A Lovecraft Library
There are so many Lovecraft texts in and
out of print that it's difficult to determine where to start and what
to prioritize in order to build proper collection. Well, I've
that for you to some extent. The following is the most economical
organization of volumes that will give you the most complete Lovecraft
library. I'm far from finished reading/collecting Lovecraft
volumes, but what I have is listed on this page.
Note that it
is easy to encounter sticker-shock when searching for a particular book
on this list. However, in many cases you can fin a
reasonably-priced volume by searching outside of the obvious
Amazon/eBay marketplaces. Additionally, many of these books are
reprinted as updated editions, of which the more recent editions are
often more correct and complete, so it sometimes pays to wait.
If you want all of Lovecraft's solo fiction in one place, there is
really only one volume to get.
H.P. Lovecraft: The Complete Fiction
(Barnes & Noble Collectible Editions)
I had been wanting this book for some
time, but was reluctant to buy it without thumbing through it
first. I happened to find a copy with the cellophane broken, and
I was able to see the contents. Two things I especially liked
were that the contents were in chronological order of publication (or
maybe composition; I haven't looked into this question yet) and all the
stories were prefaced by a short paragraph by S.T. Joshi (plus a short
biographical piece at the front of the book) giving the dates and
context of each. I bought it and have been working my way through
This collection includes many works that cannot be found in almost any
other collection, and certainly not all of them all in one
volume. These include Lovecraft's earliest stories as well as
hard-to-find pieces like The History
of the Necronomicon and the discarded draft of The Shadow over Innsmouth, as well
as (just as a bonus), the essay Supernatural
Note that you are strongly encouraged only
to buy the 2nd edition of this volume. The original edition is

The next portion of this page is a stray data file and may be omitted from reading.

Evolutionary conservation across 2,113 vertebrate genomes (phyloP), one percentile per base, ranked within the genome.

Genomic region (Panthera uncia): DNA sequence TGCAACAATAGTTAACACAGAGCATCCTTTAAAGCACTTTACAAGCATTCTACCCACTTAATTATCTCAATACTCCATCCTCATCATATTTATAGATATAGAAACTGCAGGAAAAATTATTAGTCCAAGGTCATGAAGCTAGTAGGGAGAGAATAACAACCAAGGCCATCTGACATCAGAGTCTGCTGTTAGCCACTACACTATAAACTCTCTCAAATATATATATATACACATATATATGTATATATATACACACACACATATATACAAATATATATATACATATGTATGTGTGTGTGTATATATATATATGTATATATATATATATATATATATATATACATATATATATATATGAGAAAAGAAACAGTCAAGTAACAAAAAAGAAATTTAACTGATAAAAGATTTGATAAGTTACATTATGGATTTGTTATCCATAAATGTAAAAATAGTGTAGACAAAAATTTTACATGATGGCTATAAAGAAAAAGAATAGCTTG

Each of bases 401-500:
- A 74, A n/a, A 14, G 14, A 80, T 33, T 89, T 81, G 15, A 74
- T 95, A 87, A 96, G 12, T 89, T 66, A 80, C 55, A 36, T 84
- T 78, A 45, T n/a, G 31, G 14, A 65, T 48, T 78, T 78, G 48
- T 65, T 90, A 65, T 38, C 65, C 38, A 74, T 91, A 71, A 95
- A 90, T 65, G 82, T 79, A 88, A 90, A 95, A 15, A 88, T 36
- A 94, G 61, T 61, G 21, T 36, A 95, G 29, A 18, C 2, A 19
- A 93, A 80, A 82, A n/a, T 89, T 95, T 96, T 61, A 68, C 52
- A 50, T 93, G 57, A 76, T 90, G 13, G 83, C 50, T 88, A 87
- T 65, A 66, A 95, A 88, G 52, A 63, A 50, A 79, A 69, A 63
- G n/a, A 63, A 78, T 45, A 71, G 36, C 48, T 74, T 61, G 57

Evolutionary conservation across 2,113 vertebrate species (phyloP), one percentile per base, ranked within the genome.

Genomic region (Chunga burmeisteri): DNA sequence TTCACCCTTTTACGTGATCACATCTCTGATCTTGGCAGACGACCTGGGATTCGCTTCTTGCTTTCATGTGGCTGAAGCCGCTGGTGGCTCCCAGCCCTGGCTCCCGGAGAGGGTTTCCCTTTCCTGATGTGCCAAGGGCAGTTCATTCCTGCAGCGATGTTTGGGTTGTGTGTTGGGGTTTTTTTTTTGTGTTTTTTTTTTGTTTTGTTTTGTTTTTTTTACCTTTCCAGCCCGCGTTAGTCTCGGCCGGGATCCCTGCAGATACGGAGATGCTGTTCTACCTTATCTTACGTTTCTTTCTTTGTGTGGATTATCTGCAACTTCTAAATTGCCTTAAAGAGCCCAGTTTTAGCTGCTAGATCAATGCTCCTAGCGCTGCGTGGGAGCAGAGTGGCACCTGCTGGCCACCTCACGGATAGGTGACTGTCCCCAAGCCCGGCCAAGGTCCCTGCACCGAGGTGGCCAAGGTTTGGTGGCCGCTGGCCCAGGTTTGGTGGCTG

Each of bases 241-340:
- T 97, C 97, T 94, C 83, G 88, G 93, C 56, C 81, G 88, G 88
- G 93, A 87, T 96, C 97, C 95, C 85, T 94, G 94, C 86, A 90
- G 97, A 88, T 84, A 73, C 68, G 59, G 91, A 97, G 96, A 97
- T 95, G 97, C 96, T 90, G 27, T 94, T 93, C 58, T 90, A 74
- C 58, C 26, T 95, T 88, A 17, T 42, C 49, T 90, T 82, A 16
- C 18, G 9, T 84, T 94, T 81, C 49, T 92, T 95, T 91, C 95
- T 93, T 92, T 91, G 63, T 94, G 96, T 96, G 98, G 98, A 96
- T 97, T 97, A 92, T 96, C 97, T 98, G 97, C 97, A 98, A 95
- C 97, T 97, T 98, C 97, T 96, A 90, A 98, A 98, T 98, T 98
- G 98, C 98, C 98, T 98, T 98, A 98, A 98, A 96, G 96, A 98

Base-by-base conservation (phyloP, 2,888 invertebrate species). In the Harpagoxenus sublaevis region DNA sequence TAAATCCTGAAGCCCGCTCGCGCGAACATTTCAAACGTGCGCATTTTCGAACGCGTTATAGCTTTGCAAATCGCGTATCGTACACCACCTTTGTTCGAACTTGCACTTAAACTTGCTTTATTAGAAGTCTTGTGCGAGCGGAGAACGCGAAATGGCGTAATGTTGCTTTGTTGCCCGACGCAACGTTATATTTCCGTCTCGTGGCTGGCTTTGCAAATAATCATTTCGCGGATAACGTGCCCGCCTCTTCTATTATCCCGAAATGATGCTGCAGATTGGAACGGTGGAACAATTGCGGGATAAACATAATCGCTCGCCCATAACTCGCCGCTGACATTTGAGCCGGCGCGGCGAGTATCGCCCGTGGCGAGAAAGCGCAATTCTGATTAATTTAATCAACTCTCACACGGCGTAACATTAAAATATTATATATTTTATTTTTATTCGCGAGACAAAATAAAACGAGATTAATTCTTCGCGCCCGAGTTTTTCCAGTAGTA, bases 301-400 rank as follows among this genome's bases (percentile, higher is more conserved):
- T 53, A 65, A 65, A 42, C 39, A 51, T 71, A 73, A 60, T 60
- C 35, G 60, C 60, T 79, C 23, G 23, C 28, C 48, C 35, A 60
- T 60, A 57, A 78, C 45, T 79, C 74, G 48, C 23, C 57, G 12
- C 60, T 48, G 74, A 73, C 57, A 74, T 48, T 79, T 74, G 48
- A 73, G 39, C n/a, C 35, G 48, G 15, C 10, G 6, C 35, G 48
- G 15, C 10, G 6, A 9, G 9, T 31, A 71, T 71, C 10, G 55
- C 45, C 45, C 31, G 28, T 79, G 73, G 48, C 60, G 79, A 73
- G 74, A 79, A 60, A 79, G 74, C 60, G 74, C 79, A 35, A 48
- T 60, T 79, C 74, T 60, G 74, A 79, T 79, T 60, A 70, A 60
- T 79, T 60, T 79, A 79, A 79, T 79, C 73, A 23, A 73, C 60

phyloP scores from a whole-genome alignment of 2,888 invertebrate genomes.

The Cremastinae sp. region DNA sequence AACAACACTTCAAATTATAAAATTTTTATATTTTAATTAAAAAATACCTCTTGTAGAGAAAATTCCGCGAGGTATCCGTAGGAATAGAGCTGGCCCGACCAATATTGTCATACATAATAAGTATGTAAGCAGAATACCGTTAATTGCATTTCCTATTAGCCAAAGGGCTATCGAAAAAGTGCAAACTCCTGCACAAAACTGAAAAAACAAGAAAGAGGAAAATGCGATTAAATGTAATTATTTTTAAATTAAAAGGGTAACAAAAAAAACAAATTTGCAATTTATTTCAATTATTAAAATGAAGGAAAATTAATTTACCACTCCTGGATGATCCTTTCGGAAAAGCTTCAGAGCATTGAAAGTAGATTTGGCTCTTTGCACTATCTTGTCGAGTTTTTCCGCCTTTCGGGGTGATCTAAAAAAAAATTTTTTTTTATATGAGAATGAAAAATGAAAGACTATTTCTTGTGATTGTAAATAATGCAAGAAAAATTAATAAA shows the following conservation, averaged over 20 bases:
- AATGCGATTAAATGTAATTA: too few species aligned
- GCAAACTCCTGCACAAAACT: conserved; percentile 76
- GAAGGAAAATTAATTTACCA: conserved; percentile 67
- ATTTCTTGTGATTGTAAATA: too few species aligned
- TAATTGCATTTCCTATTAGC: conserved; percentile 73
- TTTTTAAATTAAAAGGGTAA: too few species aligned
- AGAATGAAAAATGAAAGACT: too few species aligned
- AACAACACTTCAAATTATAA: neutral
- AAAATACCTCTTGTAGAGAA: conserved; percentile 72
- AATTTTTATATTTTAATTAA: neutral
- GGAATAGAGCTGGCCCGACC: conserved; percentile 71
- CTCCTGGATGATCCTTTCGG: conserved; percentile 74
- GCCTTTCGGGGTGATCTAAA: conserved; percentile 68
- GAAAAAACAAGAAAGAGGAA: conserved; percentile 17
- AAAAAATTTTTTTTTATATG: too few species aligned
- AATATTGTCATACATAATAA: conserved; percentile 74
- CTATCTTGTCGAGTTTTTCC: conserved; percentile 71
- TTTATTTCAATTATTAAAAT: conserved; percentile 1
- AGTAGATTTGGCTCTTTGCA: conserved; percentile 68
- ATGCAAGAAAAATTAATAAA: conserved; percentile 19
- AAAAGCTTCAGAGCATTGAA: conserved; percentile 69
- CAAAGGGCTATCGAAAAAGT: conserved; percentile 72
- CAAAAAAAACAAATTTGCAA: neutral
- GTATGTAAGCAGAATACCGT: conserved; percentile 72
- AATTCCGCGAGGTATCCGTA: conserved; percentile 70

notorious for typographical errors. There is nothing to say "1st"
or "2nd edition" on or in the book (except the year: 1st = 2008, 2nd
edition = 2011), but apparently they have two
distinct differences: the bookmark of the 1st edition is yellow; the
2nd edition's is purple. Also, the 1st edition has gold on the
facing side of the pages, whereas it is silver on the 2nd edition.
*My main criticism of this collection
(other than the fact that the pages are so thin that they're too easy
to tear when reading in bed) is that it claims to be his "complete
fiction," without including almost any of the "collaborations." I
put that in quotes even though in many cases the collaborator merely
suggested the premise either when contracting Lovecraft as a
ghost-writer or in a letter. It is a mistake to overlook these
works (as most volumes do) since they represent about a third of his
fiction output, plus most were written toward the end of his life, when
his skill was arguably at his greatest.
To get all those tales, see the
Collaborations section below.
More about this volume here: http://www.hplovecraft.com/writings/sources/hplf.aspx. Update: There's a new collection titled
"The Complete Cthulhu Mythos Tales" which the same price for fewer
stories. The "Complete Fiction" volume is a
better deal and, like I said
above, includes his early and
lesser-known stories which are harder to come by in print.
There are many other collections as well,
often with extras such as critical essays or early drafts of individual
stories. Some are illustrated quite nicely as well. There
are far too many collections to list them all, and it depends on your
intent: literary analysis, collector, etc. A good (though
incomplete) list can be found here.
These are each good starting points for anyone interested in
Lovecraft's fiction. They give a sampling of some of his better
works (particularly the first volume below) while introducing
details about the author that make him as interesting a subject as his
works. But the annotations can just as easily be ignored by any
isn't especially interested. Also, they're simply large
paperbacks, making them very portable, as opposed to some of the more
"collectible" volumes that you wouldn't toss in a backpack.
Granted, Lovecraft is neither so ancient an author nor so obscure in
his references that he is inaccesible without supplimentary
annotations. However, I found the notes tremendously helpful as
well as just plain interesting. They cover everything from
vocabulary (even etymology), history, and context such as biographical
details including from which texts Lovecraft derived certain bits of
knowledge and/or inspiration.
I break these editions down to their table of contents (and the
reverse; I list in which volumes individual stories may be found) on this page.
The Dell series
The Annotated H.P. Lovecraft - H.P.
Lovecraft, S.T. Joshi, et al
Annotated H.P. Lovecraft - H.P. Lovecraft, S.T. Joshi, Peter
Beware when tracking down the Penguin
especially online. In the UK there is a similarly-titled series
of (also by Penguin) called the Penguin Mini Modern Classics, all of
which have contents different than in those listed above.
Weird Stories (1999)
on the Doorstep and Other Weird Stories (2001)